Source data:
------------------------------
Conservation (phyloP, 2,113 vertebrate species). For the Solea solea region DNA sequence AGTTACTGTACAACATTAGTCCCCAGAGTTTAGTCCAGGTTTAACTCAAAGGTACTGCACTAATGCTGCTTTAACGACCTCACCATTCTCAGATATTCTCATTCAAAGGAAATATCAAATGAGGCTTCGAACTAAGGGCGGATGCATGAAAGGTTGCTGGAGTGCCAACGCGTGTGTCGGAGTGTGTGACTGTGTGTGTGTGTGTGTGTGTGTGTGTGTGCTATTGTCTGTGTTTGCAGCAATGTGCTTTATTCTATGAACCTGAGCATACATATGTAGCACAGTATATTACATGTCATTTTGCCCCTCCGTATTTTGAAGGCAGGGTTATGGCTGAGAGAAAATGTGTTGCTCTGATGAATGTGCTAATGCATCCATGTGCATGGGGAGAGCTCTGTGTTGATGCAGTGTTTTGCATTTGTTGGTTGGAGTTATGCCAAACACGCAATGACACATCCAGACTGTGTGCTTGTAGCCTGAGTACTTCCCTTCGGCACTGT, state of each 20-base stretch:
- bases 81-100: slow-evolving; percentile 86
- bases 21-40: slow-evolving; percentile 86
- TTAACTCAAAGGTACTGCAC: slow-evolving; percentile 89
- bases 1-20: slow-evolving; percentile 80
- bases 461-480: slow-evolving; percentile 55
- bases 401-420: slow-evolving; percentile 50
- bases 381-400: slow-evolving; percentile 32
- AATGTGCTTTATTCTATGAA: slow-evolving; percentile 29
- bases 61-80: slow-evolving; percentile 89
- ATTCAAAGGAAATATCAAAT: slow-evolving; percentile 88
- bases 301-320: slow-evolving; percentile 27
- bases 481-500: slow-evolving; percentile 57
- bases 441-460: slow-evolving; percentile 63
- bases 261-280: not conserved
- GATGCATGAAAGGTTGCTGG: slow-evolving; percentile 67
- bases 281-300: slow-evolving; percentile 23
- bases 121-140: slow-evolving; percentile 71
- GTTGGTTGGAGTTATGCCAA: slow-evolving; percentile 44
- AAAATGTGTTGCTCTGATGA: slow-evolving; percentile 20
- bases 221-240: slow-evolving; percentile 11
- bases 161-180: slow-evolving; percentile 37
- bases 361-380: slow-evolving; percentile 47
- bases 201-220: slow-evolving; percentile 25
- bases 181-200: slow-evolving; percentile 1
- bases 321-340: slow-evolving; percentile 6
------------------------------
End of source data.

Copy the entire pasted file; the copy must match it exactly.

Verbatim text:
Conservation (phyloP, 2,113 vertebrate species). For the Solea solea region DNA sequence AGTTACTGTACAACATTAGTCCCCAGAGTTTAGTCCAGGTTTAACTCAAAGGTACTGCACTAATGCTGCTTTAACGACCTCACCATTCTCAGATATTCTCATTCAAAGGAAATATCAAATGAGGCTTCGAACTAAGGGCGGATGCATGAAAGGTTGCTGGAGTGCCAACGCGTGTGTCGGAGTGTGTGACTGTGTGTGTGTGTGTGTGTGTGTGTGTGTGCTATTGTCTGTGTTTGCAGCAATGTGCTTTATTCTATGAACCTGAGCATACATATGTAGCACAGTATATTACATGTCATTTTGCCCCTCCGTATTTTGAAGGCAGGGTTATGGCTGAGAGAAAATGTGTTGCTCTGATGAATGTGCTAATGCATCCATGTGCATGGGGAGAGCTCTGTGTTGATGCAGTGTTTTGCATTTGTTGGTTGGAGTTATGCCAAACACGCAATGACACATCCAGACTGTGTGCTTGTAGCCTGAGTACTTCCCTTCGGCACTGT, state of each 20-base stretch:
- bases 81-100: slow-evolving; percentile 86
- bases 21-40: slow-evolving; percentile 86
- TTAACTCAAAGGTACTGCAC: slow-evolving; percentile 89
- bases 1-20: slow-evolving; percentile 80
- bases 461-480: slow-evolving; percentile 55
- bases 401-420: slow-evolving; percentile 50
- bases 381-400: slow-evolving; percentile 32
- AATGTGCTTTATTCTATGAA: slow-evolving; percentile 29
- bases 61-80: slow-evolving; percentile 89
- ATTCAAAGGAAATATCAAAT: slow-evolving; percentile 88
- bases 301-320: slow-evolving; percentile 27
- bases 481-500: slow-evolving; percentile 57
- bases 441-460: slow-evolving; percentile 63
- bases 261-280: not conserved
- GATGCATGAAAGGTTGCTGG: slow-evolving; percentile 67
- bases 281-300: slow-evolving; percentile 23
- bases 121-140: slow-evolving; percentile 71
- GTTGGTTGGAGTTATGCCAA: slow-evolving; percentile 44
- AAAATGTGTTGCTCTGATGA: slow-evolving; percentile 20
- bases 221-240: slow-evolving; percentile 11
- bases 161-180: slow-evolving; percentile 37
- bases 361-380: slow-evolving; percentile 47
- bases 201-220: slow-evolving; percentile 25
- bases 181-200: slow-evolving; percentile 1
- bases 321-340: slow-evolving; percentile 6